Thank You For Submiting Feedback!
Recovery of economic losses for negligent interference with contractual relations is almost uniformly denied in other jurisdictions. On the other hand, recovery for intentional interference with contractual relations has been permitted in every jurisdiction in this country except Louisiana.
Bean Dredging Company's dredging operations in the Calcasieu River caused damage to Texaco's natural gas pipeline. As a result, Texaco was unable to fulfill its contract to supply natural gas to PPG Industries for operation of its manufacturing plant, and PPG had to obtain fuel from another source at an increased cost. PPG filed this suit against Bean, seeking to recover the increased cost of obtaining natural gas. Bean filed an exception of no cause of action, contending that Louisiana has never recognized the right of recovery for negligent interference with contractual relations. The trial court sustained Bean's exception of no cause of action. The court of appeal affirmed, relying on Forcum-James Co. v. Duke Transportation Co., 231 La. 953, 93 So. 2d 228 (1957).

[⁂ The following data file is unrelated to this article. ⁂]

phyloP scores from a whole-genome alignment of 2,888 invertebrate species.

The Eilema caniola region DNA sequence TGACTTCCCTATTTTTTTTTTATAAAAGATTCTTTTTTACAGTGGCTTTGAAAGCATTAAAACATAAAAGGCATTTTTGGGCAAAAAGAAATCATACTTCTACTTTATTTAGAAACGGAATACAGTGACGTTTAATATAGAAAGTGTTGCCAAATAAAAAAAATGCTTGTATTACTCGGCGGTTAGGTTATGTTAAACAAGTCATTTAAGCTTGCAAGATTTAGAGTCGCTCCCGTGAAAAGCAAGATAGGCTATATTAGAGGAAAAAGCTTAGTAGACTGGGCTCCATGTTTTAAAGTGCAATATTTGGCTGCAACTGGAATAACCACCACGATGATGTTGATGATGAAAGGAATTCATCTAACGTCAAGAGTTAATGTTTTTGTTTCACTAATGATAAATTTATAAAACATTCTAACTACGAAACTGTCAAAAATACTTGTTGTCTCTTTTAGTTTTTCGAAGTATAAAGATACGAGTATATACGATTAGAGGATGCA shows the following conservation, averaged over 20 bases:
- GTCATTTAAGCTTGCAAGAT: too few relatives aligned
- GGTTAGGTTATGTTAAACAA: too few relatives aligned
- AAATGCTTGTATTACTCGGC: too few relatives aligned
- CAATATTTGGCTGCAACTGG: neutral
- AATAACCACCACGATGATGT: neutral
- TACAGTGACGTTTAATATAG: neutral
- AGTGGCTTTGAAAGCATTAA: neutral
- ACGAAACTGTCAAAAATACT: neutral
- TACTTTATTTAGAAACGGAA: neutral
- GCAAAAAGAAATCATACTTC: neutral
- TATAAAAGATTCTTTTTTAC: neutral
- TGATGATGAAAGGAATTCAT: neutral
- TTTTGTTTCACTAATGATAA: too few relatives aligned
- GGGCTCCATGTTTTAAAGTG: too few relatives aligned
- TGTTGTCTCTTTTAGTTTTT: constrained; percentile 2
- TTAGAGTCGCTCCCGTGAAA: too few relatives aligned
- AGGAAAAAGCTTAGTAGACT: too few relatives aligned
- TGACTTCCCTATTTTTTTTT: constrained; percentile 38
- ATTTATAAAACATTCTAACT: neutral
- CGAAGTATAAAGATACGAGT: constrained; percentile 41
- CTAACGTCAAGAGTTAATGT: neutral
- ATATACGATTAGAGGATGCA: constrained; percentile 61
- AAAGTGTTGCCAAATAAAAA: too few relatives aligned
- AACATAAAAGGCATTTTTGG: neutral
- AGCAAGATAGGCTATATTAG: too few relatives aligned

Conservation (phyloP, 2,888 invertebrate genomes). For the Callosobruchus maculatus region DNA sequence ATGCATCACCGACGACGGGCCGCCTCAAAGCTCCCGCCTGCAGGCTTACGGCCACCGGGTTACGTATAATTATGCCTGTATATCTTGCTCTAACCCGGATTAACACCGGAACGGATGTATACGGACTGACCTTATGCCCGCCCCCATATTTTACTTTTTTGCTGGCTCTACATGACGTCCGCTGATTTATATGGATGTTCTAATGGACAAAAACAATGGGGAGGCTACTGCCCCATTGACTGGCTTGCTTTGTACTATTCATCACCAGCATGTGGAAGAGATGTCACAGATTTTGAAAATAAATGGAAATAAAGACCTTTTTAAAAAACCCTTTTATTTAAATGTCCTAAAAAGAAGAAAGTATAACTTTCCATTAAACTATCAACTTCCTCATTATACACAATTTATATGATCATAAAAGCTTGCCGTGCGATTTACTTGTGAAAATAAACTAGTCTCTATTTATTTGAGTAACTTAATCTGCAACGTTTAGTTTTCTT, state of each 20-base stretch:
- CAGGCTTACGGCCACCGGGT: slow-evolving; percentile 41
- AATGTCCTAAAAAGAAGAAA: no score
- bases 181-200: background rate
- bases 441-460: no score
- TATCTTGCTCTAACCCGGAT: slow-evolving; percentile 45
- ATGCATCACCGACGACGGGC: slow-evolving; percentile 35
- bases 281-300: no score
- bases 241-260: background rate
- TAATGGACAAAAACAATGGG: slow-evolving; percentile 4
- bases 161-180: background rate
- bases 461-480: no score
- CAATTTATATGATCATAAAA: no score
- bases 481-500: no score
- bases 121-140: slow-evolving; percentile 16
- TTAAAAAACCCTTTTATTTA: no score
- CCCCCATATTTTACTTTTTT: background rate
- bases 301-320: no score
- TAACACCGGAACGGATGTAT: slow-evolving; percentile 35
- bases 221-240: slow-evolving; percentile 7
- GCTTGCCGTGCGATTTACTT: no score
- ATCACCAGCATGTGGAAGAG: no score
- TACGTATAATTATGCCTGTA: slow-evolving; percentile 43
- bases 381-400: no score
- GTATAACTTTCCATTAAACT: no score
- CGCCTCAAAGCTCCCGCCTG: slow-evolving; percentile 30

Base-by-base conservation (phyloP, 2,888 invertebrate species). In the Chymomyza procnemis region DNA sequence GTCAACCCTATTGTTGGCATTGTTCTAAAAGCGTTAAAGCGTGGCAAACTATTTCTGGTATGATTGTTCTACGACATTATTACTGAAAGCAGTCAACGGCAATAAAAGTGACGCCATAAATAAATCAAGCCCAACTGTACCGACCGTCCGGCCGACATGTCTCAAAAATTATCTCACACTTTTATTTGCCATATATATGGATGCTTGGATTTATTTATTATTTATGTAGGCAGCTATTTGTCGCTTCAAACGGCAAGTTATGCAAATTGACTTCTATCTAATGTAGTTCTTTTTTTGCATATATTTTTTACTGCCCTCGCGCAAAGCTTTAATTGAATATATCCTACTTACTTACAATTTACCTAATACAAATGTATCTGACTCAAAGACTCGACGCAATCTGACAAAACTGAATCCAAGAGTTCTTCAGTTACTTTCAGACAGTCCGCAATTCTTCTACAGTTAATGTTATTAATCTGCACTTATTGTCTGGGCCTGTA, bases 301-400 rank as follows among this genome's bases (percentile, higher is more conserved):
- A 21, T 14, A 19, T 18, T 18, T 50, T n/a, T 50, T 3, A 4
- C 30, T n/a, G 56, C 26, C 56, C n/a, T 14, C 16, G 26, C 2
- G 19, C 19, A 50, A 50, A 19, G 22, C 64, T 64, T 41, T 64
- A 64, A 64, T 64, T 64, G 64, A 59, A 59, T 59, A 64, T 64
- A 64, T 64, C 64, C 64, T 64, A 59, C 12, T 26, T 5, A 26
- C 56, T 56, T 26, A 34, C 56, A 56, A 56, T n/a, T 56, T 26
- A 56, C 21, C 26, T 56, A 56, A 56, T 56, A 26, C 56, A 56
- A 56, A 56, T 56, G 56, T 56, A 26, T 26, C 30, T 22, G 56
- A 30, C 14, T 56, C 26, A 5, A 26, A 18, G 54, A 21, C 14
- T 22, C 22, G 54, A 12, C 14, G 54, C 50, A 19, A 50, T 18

May a dredging contractor who negligently damaged a natural gas pipeline be held liable for the economic losses incurred by the pipeline owner's contract customer who was required to seek and obtain gas from another source during the period of repair?
The Court, affirming the lower courts' decision, concluded that the customer could not recover his indirect economic loss because the damages to the customer did not fall within the scope of the protection intended by the law's imposition of a duty on dredging contractors not to damage pipelines negligently and did not encompass the particular risk of injury sustained by the customer.